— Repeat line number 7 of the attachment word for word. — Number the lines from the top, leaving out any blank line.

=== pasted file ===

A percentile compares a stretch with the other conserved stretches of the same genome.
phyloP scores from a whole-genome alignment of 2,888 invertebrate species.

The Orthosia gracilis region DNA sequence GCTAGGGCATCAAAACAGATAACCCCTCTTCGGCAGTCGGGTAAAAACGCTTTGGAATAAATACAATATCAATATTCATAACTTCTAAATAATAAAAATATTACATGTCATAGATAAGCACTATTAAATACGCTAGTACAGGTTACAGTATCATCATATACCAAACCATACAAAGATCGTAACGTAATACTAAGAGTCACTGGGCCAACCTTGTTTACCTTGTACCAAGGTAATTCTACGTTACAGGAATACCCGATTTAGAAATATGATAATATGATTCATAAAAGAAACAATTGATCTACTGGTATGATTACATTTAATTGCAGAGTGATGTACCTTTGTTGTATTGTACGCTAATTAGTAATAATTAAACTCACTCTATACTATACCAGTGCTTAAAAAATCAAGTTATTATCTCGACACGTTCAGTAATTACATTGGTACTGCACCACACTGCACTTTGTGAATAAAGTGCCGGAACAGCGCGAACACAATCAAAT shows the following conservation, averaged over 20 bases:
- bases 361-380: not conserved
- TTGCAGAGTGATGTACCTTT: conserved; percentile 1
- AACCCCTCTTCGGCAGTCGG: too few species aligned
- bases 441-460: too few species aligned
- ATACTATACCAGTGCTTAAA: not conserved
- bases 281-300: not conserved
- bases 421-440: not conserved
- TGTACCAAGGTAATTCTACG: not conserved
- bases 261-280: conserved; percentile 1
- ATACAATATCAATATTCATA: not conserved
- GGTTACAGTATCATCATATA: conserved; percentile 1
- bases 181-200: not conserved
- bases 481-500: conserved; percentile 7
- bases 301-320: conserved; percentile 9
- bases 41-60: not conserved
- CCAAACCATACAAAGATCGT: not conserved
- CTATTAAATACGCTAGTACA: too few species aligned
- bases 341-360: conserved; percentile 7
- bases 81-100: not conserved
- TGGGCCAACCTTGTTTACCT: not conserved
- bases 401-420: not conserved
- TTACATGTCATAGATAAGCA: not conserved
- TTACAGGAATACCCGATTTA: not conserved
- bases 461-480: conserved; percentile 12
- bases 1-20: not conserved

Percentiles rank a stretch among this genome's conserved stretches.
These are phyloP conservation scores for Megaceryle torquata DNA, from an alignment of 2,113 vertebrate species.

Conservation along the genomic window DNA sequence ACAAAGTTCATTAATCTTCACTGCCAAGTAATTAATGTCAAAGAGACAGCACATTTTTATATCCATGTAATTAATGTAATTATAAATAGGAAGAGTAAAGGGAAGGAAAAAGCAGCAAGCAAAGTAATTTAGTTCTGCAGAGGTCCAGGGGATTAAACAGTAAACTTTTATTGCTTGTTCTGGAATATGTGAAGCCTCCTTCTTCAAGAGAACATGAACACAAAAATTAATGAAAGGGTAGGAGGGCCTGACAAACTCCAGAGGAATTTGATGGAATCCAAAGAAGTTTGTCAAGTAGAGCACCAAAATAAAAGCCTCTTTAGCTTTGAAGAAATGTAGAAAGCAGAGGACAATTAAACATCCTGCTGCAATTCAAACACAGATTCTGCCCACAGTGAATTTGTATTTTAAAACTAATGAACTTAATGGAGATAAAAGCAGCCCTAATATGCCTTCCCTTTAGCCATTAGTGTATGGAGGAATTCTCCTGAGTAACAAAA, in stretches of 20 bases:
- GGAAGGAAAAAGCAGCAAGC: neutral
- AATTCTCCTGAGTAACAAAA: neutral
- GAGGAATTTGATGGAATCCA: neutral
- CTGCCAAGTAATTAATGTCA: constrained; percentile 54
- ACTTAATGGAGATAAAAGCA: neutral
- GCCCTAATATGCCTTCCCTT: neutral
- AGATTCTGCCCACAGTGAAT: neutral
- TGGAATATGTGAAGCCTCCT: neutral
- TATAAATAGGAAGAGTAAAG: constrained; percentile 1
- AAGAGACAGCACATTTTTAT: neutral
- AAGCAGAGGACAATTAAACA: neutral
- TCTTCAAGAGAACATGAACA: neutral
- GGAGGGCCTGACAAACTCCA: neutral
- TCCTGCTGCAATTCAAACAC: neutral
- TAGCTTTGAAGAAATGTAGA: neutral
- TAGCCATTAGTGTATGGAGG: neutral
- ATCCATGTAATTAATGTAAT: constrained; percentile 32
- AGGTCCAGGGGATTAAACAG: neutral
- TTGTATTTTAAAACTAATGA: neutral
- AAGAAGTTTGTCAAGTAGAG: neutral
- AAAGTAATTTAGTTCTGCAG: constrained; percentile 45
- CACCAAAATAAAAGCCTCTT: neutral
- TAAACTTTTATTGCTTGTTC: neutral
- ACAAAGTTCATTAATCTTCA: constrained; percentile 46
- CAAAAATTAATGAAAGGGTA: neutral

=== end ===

- bases 441-460: too few species aligned